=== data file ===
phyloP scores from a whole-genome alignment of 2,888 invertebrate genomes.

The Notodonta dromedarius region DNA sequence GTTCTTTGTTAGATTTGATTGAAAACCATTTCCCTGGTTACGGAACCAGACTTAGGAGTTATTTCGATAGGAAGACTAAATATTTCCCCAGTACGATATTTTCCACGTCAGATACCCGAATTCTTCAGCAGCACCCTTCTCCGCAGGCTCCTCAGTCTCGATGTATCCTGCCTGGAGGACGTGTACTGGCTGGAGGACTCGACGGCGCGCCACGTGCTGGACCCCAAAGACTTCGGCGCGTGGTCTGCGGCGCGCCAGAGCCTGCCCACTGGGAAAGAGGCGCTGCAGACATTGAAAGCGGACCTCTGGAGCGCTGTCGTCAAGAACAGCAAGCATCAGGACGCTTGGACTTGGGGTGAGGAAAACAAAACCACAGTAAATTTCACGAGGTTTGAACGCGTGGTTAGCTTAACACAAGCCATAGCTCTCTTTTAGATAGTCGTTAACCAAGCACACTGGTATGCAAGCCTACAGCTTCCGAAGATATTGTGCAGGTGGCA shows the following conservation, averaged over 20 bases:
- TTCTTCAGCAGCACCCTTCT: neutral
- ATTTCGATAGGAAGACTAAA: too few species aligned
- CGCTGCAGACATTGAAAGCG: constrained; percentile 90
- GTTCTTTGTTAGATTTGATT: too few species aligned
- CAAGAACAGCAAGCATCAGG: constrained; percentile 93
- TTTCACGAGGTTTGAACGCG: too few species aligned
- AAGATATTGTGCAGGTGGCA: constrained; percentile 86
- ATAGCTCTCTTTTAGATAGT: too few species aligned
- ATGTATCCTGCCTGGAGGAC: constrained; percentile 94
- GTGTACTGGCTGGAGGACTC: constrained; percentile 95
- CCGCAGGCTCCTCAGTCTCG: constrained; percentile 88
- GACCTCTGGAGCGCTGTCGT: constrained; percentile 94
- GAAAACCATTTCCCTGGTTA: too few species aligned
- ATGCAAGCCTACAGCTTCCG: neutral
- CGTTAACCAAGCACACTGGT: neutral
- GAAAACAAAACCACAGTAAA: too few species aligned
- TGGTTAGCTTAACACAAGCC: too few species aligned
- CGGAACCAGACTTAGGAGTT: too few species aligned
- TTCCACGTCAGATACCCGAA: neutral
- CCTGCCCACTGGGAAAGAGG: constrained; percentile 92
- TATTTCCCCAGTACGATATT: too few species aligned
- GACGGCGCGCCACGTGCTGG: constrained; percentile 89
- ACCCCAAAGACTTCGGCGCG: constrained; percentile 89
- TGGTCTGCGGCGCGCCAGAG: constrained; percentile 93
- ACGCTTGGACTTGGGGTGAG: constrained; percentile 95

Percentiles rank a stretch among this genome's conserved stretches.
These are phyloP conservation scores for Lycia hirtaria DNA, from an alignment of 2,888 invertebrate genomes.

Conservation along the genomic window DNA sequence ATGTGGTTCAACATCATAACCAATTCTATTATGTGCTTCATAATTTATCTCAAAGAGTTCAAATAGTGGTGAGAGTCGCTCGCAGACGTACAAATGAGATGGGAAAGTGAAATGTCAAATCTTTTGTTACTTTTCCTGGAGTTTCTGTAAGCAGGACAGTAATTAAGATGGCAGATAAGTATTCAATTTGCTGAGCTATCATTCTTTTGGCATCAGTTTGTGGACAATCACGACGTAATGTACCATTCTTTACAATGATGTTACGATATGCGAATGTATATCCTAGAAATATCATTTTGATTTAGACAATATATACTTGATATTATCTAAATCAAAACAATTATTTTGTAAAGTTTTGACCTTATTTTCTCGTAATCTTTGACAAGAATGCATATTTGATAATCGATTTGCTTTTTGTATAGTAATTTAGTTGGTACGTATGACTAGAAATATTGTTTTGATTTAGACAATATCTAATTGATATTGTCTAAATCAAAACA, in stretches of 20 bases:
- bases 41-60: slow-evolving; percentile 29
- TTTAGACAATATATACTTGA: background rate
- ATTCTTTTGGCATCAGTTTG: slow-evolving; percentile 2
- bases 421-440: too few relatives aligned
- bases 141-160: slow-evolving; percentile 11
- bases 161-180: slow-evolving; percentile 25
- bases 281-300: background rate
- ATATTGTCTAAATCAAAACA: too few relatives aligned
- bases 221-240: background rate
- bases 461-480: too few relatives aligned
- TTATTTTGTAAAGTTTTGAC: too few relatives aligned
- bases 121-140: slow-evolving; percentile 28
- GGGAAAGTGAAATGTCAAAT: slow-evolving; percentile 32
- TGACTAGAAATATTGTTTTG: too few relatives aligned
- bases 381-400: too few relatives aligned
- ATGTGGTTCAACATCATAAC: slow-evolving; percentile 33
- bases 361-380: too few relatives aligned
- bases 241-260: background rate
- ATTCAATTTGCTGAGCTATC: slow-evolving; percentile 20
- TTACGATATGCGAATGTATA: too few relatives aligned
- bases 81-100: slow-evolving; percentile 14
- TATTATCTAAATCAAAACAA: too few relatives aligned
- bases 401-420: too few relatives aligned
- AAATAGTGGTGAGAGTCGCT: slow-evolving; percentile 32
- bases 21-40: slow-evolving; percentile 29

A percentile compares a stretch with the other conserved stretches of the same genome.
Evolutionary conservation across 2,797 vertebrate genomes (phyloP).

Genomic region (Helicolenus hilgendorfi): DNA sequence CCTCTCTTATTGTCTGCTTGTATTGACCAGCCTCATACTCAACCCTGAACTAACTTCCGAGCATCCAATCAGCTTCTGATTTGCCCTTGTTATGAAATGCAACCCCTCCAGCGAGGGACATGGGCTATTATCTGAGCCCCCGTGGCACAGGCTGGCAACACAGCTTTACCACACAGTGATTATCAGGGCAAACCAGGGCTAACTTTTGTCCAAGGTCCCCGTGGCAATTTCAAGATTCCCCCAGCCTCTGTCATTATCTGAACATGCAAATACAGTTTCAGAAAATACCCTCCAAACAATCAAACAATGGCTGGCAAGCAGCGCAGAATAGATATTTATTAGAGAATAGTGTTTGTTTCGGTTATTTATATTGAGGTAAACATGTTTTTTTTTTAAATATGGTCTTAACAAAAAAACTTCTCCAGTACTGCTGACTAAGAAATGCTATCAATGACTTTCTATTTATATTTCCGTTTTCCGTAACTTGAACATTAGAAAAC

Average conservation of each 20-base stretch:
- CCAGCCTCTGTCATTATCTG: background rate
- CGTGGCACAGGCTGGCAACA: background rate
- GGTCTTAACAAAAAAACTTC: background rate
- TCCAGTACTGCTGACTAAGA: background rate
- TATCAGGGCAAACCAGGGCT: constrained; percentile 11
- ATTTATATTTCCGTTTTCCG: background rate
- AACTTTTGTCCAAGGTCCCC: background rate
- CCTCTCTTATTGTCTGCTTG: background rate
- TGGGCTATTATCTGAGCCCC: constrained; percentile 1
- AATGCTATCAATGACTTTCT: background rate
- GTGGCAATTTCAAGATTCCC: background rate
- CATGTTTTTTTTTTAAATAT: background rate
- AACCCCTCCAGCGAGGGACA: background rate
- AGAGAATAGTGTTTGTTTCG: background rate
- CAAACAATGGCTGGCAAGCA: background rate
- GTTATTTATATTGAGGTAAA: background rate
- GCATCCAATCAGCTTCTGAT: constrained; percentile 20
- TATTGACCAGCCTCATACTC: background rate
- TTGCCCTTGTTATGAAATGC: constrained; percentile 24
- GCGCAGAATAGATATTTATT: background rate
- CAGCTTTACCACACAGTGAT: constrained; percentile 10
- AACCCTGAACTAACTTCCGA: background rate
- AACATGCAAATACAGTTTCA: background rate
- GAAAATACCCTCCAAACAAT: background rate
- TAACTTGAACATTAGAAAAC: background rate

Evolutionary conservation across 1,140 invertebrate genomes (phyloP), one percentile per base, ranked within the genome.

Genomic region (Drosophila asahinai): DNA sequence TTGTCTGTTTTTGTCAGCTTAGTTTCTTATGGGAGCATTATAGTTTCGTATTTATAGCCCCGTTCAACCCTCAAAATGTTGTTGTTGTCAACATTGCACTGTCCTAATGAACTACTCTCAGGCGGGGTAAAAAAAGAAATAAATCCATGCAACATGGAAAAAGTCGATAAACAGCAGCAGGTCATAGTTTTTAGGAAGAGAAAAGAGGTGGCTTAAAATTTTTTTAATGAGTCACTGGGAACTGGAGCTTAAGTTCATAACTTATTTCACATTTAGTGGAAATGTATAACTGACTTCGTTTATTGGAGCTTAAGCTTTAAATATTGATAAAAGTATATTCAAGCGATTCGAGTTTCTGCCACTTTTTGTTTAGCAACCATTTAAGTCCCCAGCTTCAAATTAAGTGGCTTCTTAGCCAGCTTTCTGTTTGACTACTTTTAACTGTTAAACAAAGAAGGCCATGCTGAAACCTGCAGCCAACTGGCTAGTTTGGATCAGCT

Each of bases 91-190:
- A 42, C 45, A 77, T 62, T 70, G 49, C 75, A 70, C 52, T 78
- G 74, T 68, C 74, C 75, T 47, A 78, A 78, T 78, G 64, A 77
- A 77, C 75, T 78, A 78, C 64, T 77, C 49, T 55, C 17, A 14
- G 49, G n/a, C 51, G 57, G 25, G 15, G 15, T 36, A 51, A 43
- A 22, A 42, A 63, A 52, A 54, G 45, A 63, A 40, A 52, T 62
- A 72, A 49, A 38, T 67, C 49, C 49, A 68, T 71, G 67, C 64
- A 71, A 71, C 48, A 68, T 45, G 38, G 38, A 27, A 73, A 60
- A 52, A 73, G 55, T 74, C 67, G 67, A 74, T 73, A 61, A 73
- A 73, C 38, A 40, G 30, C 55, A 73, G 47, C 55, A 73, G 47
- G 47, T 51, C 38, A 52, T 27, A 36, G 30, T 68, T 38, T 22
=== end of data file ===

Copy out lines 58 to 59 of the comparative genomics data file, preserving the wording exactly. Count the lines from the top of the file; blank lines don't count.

Genomic region (Helicolenus hilgendorfi): DNA sequence CCTCTCTTATTGTCTGCTTGTATTGACCAGCCTCATACTCAACCCTGAACTAACTTCCGAGCATCCAATCAGCTTCTGATTTGCCCTTGTTATGAAATGCAACCCCTCCAGCGAGGGACATGGGCTATTATCTGAGCCCCCGTGGCACAGGCTGGCAACACAGCTTTACCACACAGTGATTATCAGGGCAAACCAGGGCTAACTTTTGTCCAAGGTCCCCGTGGCAATTTCAAGATTCCCCCAGCCTCTGTCATTATCTGAACATGCAAATACAGTTTCAGAAAATACCCTCCAAACAATCAAACAATGGCTGGCAAGCAGCGCAGAATAGATATTTATTAGAGAATAGTGTTTGTTTCGGTTATTTATATTGAGGTAAACATGTTTTTTTTTTAAATATGGTCTTAACAAAAAAACTTCTCCAGTACTGCTGACTAAGAAATGCTATCAATGACTTTCTATTTATATTTCCGTTTTCCGTAACTTGAACATTAGAAAAC

Average conservation of each 20-base stretch: